The California Department of Food & Agriculture (CDFA) and the U.S. Department of Agriculture announced June 1 an end to the virulent Newcastle disease (VND) quarantine in southern California.
Extensive testing of the regulated area has been completed, with no additional detections of the disease. This allows poultry to again move freely within California, CDFA said in its announcement.
“We have eagerly anticipated this day and are extremely proud of the tireless work of the Virulent Newcastle Disease Task Force,” said CDFA secretary Karen Ross. “While we extend gratitude to the hundreds of dedicated and skilled USDA, CDFA and California Animal Health & Food Safety Laboratory System employees who worked for over two years to achieve this goal, often in adverse conditions, we also want to thank the thousands of poultry owners in southern California who made the sacrifices and investments needed to eradicate this virus from California.”
VND was first detected in May 2018 in Los Angeles County. By December 2018, the virus had spread extensively in backyard poultry in the Los Angeles Basin and also infected commercial flocks. After prolonged disease control efforts, the last confirmed positive case was detected in February 2020, CDFA said. Testing has continued throughout the area since that time to gain assurance that the disease was eradicated.
To continue to protect California flocks, poultry entering California must either have a certificate of veterinary inspection demonstrating good health or a National Poultry Improvement Program certificate. CDFA noted that it retains the authority to monitor and test poultry so that any future infections can be stopped quickly, minimizing potential harm. Additionally, CDFA and USDA, in partnership with many bird enthusiasts in southern California, are committed to on-going monitoring for disease and continual support for biosecurity training.
CDFA said all backyard poultry owners and commercial operations are encouraged to practice biosecurity measures to help prevent the introduction of disease when people enter or depart the premises, to routinely check birds for signs of illness and to report any incidence of suspected VND or other bird diseases. More information is available at www.cdfa.ca.gov or through the California Avian Health Education Network (CAHEN) at (866) 922-2473.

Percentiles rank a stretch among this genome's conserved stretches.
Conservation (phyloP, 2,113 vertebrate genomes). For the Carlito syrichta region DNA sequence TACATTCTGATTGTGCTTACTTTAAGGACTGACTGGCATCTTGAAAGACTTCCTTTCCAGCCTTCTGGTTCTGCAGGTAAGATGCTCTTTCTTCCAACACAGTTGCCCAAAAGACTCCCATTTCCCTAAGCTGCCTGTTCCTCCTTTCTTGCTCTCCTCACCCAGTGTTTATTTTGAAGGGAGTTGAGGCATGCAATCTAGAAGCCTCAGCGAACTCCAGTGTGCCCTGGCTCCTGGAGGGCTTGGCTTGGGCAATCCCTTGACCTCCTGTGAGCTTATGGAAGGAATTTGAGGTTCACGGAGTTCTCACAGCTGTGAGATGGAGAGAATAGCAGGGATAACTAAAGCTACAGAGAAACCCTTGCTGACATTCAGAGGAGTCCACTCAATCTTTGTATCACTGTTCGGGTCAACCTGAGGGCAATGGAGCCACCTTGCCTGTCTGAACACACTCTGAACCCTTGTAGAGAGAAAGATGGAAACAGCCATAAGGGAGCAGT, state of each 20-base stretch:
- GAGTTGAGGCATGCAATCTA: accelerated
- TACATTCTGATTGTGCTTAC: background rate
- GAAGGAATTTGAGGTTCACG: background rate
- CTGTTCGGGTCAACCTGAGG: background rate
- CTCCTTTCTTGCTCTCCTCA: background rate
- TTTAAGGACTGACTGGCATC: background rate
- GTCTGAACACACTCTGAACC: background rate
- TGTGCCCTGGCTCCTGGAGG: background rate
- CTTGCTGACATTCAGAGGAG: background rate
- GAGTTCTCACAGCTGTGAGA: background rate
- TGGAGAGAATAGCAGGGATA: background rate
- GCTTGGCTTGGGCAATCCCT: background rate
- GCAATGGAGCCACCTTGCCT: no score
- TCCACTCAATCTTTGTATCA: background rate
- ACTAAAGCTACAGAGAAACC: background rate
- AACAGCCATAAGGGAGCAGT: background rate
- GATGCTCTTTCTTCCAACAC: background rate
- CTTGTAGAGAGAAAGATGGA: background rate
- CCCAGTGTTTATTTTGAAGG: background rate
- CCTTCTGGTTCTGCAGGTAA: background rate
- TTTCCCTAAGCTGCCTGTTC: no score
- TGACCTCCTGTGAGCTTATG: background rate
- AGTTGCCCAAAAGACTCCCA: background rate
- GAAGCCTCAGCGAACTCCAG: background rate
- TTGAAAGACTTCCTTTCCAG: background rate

“We hope to continue working with bird-owning communities to prevent a reintroduction of widespread disease, so that we never have to place an areawide VND quarantine in southern California again,” California state veterinarian Dr. Annette Jones said.
VND is a virus that affects birds with particularly lethal effects on poultry, affecting the digestive system, nervous system and respiratory system. It is not normally found in the U.S. It spreads quickly among birds but is not considered a human health threat. Its presence can be so detrimental to poultry health and the food supply that it triggers state, federal and international regulatory response, CDFA said.
While this virus has been introduced and eradicated from more than 15 U.S. states since 1950, the largest outbreaks occurred in California in 1971-74 and 2002-03 following a similar pattern but with wider spread than the recent 2018-20 outbreak, CDFA said.
According to USDA's Animal & Plant Health Inspection Service, as of May 15, USDA had confirmed 476 premises in California as infected with VND, including 262 in Riverside County, 164 in San Bernardino County, 46 in Los Angeles County, one in Ventura County, one in Alameda County and one in San Diego County. USDA also confirmed one infected premises in Utah County, Utah, and one infected premises in Coconino County, Ariz.
“APHIS and CDFA employees have worked tirelessly over the past two years toward this goal,” USDA chief veterinarian Dr. Burke Healey said. “While this is a big accomplishment, we need to continue the work to educate bird owners and arm them with the knowledge and tools to prevent this from happening again.”
To guard against the risk of future outbreaks, APHIS said the prevention plan led by the California Avian Health Education Network (CAHEN) will focus on disease monitoring and continual support for biosecurity training. "Southern California’s many backyard and commercial poultry owners alike must remain vigilant in protecting the health of their birds by ensuring biosecurity protocols are being followed every day, every time. Education, training and outreach will ensure backyard bird owners and both feed and pet stores have the information they need to keep birds healthy," Healey added.